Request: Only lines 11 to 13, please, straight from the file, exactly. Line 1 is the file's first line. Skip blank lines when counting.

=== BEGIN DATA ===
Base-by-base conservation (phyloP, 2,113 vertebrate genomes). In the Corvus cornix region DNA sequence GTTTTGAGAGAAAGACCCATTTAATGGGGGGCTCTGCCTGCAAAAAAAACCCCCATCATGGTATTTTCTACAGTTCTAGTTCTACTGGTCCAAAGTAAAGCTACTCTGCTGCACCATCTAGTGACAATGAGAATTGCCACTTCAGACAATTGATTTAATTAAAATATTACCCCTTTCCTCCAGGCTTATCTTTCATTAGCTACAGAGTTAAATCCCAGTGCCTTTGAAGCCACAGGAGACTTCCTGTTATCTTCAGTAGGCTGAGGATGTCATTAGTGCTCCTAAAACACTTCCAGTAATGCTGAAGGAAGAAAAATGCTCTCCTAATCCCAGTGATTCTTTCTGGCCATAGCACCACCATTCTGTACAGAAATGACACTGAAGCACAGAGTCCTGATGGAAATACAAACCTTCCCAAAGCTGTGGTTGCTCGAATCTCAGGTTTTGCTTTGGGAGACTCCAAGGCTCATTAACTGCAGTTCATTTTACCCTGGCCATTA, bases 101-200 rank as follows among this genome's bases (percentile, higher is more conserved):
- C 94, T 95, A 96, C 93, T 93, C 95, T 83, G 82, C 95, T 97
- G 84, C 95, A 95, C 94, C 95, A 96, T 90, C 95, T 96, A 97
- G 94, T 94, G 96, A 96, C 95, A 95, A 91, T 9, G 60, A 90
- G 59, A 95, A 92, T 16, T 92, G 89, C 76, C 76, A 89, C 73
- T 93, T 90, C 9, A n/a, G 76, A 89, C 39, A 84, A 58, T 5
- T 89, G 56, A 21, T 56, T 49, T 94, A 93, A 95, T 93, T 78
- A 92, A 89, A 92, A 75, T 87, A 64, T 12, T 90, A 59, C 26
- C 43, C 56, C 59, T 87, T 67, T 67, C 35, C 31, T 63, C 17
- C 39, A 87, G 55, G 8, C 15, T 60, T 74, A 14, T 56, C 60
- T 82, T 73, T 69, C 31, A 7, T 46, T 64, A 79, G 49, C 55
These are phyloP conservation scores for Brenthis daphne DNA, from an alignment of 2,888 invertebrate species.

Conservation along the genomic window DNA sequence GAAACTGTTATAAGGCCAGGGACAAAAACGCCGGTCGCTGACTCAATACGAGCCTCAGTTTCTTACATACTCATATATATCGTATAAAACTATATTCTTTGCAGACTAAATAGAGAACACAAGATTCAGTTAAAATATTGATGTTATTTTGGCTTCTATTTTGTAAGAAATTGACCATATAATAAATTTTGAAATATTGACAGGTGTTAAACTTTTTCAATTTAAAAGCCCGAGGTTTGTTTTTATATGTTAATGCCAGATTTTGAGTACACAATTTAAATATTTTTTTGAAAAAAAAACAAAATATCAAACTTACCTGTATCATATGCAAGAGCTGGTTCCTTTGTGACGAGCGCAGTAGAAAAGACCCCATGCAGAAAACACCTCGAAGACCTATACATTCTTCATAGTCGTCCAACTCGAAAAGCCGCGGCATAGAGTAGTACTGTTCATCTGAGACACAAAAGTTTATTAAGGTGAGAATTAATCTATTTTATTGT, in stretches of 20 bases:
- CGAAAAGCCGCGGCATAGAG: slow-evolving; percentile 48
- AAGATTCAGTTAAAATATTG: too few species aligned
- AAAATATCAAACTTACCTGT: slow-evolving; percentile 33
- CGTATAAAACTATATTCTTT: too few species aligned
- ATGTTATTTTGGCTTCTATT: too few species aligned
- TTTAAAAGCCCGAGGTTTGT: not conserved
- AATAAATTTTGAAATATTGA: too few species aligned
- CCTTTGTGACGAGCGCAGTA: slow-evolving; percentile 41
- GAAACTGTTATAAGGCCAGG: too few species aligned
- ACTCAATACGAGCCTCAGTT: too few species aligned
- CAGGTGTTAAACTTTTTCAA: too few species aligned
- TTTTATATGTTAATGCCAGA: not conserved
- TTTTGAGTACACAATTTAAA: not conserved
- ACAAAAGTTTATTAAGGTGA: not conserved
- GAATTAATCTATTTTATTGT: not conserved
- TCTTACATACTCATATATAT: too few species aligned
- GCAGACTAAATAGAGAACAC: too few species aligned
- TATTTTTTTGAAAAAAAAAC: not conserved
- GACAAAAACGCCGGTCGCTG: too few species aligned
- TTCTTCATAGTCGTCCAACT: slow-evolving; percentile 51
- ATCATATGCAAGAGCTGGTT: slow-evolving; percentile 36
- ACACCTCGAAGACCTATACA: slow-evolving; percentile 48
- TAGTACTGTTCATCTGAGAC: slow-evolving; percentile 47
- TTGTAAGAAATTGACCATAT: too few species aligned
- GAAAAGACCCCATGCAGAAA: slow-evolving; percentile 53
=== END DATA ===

- T 82, T 73, T 69, C 31, A 7, T 46, T 64, A 79, G 49, C 55
These are phyloP conservation scores for Brenthis daphne DNA, from an alignment of 2,888 invertebrate species.

Conservation along the genomic window DNA sequence GAAACTGTTATAAGGCCAGGGACAAAAACGCCGGTCGCTGACTCAATACGAGCCTCAGTTTCTTACATACTCATATATATCGTATAAAACTATATTCTTTGCAGACTAAATAGAGAACACAAGATTCAGTTAAAATATTGATGTTATTTTGGCTTCTATTTTGTAAGAAATTGACCATATAATAAATTTTGAAATATTGACAGGTGTTAAACTTTTTCAATTTAAAAGCCCGAGGTTTGTTTTTATATGTTAATGCCAGATTTTGAGTACACAATTTAAATATTTTTTTGAAAAAAAAACAAAATATCAAACTTACCTGTATCATATGCAAGAGCTGGTTCCTTTGTGACGAGCGCAGTAGAAAAGACCCCATGCAGAAAACACCTCGAAGACCTATACATTCTTCATAGTCGTCCAACTCGAAAAGCCGCGGCATAGAGTAGTACTGTTCATCTGAGACACAAAAGTTTATTAAGGTGAGAATTAATCTATTTTATTGT, in stretches of 20 bases: